As for ovens and a cook top, I am sure that you will get many different reply's as it is a lifestyle thing. Speaking only for myself, I have a small gas oven and cooktop and I almost never use them. They both generate a ton of heat inside the living space and with such a small living space it quickly becomes a problem. When it is cold, or at least cool outside I can flush the hot air with the ceiling vent fan but the hot air still hits me right in the face when I stand in front of the stove. I made a design error by not putting in a dedicated stove vent and fan. I thought the ceiling vent fan which is just a few feet away would suffice, but it is a compromise.

So, back to your question, I used the oven once just to prove that it works, and I have used the cook top only occasionally. The microwave gets the most work just because it is the most efficient way to heat something. It seems that most of my use has been in hot to extremely hot weather though. I might have a different answer if I did more cool to cold weather travel.

Oh, and I have used the stove top to heat the place up quickly (with plenty of fresh air input because it can be dangerous otherwise). My Platinum Catalitic heater is great but it generates heat slowly, which is adequate due to the excelent insulation, but takes a long time to overcome the thermal mass inside. (Same issue as with air conditioning in reverse.)

I think your truck might have a higher internal ceiling height than mine. My ceiling is just a few inches over the top of my head (tall people need not apply). Thus a layer of hot air from the stove is in my face rather than being over my head.

Unfortunately, if you want to use your microwave off grid, that implies a fairly big inverter. You can buy microwaves with a dedicated inverter built in. Be aware that a high energy device like that draws roughly 10X the current at 12VDC than it would for 120VAC. That means you will need some monster wires to carry the current, much more than a typical 15A AC house wiring application. A microwave will also draw your house batteries down quickly, but unlike an air conditioner, it only needs to run for a few minutes.

If you want to make coffee, or run a toaster, these are also things that draw a lot of current for a short time. Together they make a good reason to have a fairly big inverter, even if you never run them at the same time. The alternative, that many people favor, is to run the generator while making breakfest. That takes care of all those things and gives your batteries a boost when they need it most.

I have never had a problem running a quiet generator like a Honda EU2000i in a Walmart parking lot, or pretty much anywhere for that matter. Contractor type generators are another matter though. They are generally very loud and tend to make enemies, or at least chase your friends away. I am also told that contractor generators are not good for running things in the house as their voltage and frequency are not well controlled. I don't have any personal experience on that one though.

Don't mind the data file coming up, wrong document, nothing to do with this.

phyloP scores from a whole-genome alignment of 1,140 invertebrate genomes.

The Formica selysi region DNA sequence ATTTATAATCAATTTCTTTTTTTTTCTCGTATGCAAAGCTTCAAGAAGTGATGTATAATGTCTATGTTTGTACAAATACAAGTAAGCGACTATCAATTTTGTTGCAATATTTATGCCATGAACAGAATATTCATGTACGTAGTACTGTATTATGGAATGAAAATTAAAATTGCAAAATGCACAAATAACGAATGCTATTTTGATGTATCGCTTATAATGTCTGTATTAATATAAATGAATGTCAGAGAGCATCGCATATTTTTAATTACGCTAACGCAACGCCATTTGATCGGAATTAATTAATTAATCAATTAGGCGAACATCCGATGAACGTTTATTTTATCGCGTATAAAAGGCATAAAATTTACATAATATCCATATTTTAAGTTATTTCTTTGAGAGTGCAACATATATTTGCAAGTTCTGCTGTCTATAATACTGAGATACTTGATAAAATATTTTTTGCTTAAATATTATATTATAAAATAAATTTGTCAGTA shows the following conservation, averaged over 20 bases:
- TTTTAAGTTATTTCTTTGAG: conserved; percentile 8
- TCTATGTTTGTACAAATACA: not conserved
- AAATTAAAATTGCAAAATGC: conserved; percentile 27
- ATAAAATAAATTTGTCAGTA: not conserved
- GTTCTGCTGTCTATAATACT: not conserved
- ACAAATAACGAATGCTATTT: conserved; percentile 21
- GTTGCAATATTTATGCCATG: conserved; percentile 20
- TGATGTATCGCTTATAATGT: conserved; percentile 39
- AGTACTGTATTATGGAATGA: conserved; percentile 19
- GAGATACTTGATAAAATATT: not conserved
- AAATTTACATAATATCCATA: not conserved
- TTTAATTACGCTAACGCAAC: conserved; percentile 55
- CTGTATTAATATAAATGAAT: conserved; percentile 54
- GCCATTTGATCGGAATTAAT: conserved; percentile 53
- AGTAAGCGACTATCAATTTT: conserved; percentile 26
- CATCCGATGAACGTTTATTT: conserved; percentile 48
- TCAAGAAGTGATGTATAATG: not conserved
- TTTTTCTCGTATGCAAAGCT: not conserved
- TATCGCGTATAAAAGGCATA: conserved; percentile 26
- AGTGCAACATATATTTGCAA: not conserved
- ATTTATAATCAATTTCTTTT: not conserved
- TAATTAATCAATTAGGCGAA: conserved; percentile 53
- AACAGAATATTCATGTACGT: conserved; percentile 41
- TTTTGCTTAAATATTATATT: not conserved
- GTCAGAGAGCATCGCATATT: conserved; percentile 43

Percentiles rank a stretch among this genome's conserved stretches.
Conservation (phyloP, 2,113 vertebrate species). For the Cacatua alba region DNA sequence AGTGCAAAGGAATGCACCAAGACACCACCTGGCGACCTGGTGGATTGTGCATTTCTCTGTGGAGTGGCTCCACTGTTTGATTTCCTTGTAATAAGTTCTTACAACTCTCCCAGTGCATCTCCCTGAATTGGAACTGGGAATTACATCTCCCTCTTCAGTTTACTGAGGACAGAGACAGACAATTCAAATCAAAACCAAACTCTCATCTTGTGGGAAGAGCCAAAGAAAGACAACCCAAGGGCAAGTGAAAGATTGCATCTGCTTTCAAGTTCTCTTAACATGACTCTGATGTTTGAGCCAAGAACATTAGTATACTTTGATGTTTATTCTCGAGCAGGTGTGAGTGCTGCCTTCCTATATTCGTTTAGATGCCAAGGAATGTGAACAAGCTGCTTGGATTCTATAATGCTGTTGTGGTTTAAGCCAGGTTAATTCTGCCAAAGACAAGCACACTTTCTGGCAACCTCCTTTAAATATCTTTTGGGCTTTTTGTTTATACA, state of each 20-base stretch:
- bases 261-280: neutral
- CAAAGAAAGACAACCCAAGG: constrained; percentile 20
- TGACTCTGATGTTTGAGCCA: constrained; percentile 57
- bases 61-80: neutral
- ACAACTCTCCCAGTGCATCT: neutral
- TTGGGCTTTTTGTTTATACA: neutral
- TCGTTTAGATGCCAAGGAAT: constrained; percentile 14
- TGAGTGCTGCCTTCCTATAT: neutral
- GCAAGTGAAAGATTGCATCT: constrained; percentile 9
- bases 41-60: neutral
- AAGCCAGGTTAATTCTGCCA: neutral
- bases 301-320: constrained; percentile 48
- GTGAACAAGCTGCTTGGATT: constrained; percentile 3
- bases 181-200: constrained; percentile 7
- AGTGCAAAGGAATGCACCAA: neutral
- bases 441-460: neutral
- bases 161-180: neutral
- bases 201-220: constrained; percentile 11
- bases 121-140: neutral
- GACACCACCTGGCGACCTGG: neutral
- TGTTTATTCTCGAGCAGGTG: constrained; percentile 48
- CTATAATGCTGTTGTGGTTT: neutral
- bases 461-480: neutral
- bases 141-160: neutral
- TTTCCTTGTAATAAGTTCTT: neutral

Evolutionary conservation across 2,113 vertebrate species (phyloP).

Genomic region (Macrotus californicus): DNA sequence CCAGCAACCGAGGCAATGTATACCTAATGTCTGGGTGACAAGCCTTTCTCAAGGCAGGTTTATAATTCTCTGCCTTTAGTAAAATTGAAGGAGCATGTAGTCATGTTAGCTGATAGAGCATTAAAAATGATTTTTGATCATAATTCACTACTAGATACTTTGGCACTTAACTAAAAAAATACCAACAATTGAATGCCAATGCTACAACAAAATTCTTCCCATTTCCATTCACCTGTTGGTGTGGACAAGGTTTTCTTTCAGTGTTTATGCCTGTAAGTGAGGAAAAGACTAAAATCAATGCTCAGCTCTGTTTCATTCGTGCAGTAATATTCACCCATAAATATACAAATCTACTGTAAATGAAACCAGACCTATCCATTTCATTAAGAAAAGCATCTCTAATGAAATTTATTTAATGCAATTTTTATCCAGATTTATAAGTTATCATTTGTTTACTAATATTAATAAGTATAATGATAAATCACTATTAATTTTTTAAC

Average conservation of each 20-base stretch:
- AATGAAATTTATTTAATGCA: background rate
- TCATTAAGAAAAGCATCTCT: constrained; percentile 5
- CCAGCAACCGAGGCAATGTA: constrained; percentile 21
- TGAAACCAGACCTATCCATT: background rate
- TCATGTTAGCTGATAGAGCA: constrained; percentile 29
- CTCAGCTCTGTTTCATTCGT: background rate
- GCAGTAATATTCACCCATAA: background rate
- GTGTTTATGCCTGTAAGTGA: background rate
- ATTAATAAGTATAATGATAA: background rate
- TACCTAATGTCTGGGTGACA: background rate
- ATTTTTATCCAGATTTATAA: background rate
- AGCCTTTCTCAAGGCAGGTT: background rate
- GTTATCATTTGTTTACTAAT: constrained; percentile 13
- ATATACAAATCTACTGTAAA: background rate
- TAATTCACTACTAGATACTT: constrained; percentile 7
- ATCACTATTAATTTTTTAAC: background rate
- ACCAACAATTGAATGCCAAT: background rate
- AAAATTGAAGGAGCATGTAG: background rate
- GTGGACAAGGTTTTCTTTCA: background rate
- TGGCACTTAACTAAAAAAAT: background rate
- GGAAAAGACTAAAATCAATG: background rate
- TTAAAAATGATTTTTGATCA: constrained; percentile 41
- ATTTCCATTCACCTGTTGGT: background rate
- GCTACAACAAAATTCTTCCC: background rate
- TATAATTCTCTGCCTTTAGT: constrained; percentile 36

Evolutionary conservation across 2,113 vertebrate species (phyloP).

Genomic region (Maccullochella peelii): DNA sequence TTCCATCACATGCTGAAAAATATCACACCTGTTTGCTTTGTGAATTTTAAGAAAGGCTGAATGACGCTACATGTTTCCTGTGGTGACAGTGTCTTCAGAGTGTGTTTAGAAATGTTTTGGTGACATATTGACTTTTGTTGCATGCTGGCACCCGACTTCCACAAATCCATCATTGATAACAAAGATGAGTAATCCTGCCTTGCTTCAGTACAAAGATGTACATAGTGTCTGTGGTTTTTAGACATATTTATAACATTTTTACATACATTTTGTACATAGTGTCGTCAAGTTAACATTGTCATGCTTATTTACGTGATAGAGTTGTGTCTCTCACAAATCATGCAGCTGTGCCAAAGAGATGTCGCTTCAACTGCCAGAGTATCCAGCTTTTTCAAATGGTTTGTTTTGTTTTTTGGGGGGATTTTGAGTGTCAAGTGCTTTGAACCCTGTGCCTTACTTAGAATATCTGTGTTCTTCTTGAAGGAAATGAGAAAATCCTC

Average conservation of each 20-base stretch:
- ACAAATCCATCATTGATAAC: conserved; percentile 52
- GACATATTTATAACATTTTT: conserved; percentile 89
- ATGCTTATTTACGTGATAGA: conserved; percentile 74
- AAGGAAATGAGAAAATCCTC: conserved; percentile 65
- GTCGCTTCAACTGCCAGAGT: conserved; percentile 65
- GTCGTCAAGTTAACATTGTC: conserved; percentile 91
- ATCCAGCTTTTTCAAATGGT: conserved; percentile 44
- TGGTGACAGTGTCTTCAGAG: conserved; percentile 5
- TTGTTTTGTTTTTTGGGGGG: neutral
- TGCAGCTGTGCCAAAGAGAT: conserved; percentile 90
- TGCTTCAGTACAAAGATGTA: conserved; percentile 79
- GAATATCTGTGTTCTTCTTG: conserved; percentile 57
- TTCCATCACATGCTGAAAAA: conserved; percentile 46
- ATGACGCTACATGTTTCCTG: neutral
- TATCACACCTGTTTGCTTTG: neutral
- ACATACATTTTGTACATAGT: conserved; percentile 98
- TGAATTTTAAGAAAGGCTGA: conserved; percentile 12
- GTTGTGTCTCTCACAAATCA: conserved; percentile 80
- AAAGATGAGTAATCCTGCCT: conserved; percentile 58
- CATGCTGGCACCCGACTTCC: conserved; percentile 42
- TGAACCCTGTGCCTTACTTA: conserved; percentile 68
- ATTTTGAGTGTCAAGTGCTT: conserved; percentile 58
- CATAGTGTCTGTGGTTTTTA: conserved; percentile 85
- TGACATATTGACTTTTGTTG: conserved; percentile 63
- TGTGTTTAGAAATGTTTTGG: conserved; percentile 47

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Old 05-05-2012, 01:19 AM   #27
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I used the oven in my motor home just a few times in over twenty years. I used the cooktop to boil water for my tasters choice coffee and jiffy pop if I was not on shore power. If on shore power I used a small microwave. If at a race track I made my meals at home and just heated them in the microwave with either shore power or the generator. My new motor home will not have an oven as I would use the room for storage. I will have a three burner LPG cooktop and a convection microwave. I will have four six volt deep cycle batteries and a 2500 watt inverter. I will have one air conditioner and two 12 volt fans. I hope that helps. I know people that use the oven in the RV and would not like my set up. Good luck with your project.
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Old 05-05-2012, 02:07 AM   #28
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I for one, love the oven in my current motor home, having one in my truck conversion will be a requirement. Microwaves are great for re-heating, but you can't beat a home cooked meal fresh out of the oven. Most of my trips involve back country camping, truck stops and stays in the Wally-world parking lot. I will always have as many appliances multi powered as possible. LP/elec fridge, gas/elec boiler for hot water and room heat.
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Old 05-05-2012, 07:10 AM   #29
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I for one, love the oven in my current motor home, having one in my truck conversion will be a requirement. Microwaves are great for re-heating, but you can't beat a home cooked meal fresh out of the oven. Most of my trips involve back country camping, truck stops and stays in the Wally-world parking lot. I will always have as many appliances multi powered as possible. LP/elec fridge, gas/elec boiler for hot water and room heat.
Room heat? That would be something to see... a RV with a water baseboard heating system, lol. I am sure you meant something else, but that was the first thing that popped into my head, and the mental image was an amusing one.
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Old 05-05-2012, 07:12 AM   #30